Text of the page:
I had a temp job where I tested lawn mowers for AMF. I don't think the AMF company even exists anymore. The way they tested lawn mowers was simply to mow lawns, using the same riding mower again and again. I guess it was a longevity test for the machines. There was a supervisor who had a office and desk and, as best I could tell, he spent all his time there behind the desk, where he looked at dirty magazines (I caught him twice and I was let go not long after the second time). Then there was the foreman--really the full time lawn mower tester--and he was a very nice person, wife and kids and a stupid job he accepted with little complaint (but I felt more sorry for the supervisor). So he and I would go out each day and mow these lawns for free. We'd mow the AMF Company lawns, we'd mow these cascading lawns for some Polk County offices, City offices, places like that. Big lawns. We'd simply ride back and forth in the heavy sun on these mowers, back and forth, stop for break, stop for lunch, stop for break, stop to go home. Sure, there was the loading and unloading, gas and oil, the driving to a few different locations, but mainly it was back and forth on AMF lawnmowers over huge swaths of green Iowa grass. The foreman was a Mormon. I saw him reading his literature and bible during breaks and I talked to him a bit about it, no big deal. I was, and am, pretty non-religious but it's certainly okay if other people are religious as long as they're not crazy about it (just like it's okay to be non-religious as long as you aren't crazy about it) (who gets to define "crazy" you ask? . . . I do). He told me he used to be a security guard for AMF but switched to a day job to be with his family, he told me he liked me because most people laughed at him when they found out he had switched jobs and that he was a committed Mormon.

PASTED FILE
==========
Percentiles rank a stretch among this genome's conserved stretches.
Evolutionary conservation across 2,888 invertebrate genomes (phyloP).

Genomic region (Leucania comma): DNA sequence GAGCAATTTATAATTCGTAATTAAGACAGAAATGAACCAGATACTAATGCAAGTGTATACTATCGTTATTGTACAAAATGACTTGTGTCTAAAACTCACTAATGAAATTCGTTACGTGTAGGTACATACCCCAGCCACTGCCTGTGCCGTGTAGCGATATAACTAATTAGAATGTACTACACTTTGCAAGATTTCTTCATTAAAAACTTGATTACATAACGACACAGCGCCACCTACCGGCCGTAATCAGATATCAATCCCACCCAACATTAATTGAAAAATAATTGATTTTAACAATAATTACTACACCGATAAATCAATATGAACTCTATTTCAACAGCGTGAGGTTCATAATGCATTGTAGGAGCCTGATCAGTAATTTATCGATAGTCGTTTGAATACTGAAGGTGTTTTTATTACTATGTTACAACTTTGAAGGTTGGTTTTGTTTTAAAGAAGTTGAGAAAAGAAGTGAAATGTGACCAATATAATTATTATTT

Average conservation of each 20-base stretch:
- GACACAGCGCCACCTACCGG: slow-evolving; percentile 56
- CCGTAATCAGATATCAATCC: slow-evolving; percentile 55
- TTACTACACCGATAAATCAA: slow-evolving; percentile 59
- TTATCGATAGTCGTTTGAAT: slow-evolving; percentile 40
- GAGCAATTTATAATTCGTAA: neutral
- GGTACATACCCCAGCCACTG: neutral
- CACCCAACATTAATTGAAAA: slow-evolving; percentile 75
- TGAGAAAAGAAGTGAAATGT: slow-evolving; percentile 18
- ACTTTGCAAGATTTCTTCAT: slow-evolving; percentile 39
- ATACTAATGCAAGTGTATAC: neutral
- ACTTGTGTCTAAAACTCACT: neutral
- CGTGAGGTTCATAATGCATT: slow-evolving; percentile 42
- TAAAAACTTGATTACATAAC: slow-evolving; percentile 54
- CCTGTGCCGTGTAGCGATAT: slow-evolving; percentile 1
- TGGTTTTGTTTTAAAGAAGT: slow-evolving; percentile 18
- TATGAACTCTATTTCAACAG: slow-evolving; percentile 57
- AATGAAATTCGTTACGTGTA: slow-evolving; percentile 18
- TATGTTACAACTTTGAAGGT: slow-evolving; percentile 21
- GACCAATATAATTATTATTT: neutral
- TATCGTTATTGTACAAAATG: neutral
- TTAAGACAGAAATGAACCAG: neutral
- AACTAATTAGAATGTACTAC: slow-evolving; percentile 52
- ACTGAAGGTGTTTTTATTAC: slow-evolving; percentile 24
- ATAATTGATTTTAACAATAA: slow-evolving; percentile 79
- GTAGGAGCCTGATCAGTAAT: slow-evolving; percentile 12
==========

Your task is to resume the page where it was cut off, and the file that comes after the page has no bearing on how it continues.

I had many other temp jobs in Des Moines, outdoors and in offices and in warehouses. I had jobs that lasted only a few hours, one's that lasted weeks, had offers of full time work, got fired from a lumberyard job for sneaking off at lunch with another temp and coming back late, had a job downtown moving furniture where I showed up so hungover that the buildings swayed, the morning clouds bubbled, every time I looked upwards. I had a job folding paper sacks.
This particular job was an advertising promotion for Younkers. It was long after I had been a full time employee of the company and it was only a coincidence that I ended up working for them, sort of, one last time. This job was in an upstairs room in a dusty warehouse downtown (but not the 9th Street one where I used to work). It was a fluorescent lit room full of big flat tables where about two dozen of us temps stood and folded smallish paper sacks with the Younkers logo and stacked them, then these sacks would be put in the mail or in the Sunday newspaper or something as a promotion to shop at Younkers. It was very strange: a bunch of people standing around in a hot airless room folding brown paper bags. But even there, among these unknown people, there were little dramas and sense of social orders. A lot of the temp workers knew each other--they were mostly high school drop outs, or underachievers, from the same southside neighborhood. I worked next to a small, roundish young guy who, though not outright retarded by any means, was obviously a little slow or simple-minded. But we talked. There was also the one tough guy working there--brash and strutting--but the guy next to me told me how the tough guy tried to fight him once and my guy just jumped him and beat him and now the tough guy would have nothing to do with him. On the next day, the small guy told me a story how he had inherited his uncle's car and a friend and his girlfriend talked him into driving them out to Colorado. When they got out to the mountains, the friend and his girl stole his car and left him. Now, this guy told me he had brought his dog with him, a German Shepherd named King. So it was him and King moneyless and carless in Colorado. And he started walking. Down the highway, man and dog, walking back to Iowa. He told me how eventually a woman stopped--as much out of concern for the dog, it sounded like, because she was a vet--who put him up and treated his dog whose feet were torn up from walking. She found them both a way to get back home. It was an interesting story. But after that, the lady who was the supervisor for the sack folding separated the two of us. She didn't like us talking. Hmmm. Here we were, folding sacks in Des Moines for a few dollars an hour in a hot dusty poorly-lit room, and we couldn't even tell stories to each other.
What good is a lousy job if you can't even tell stories?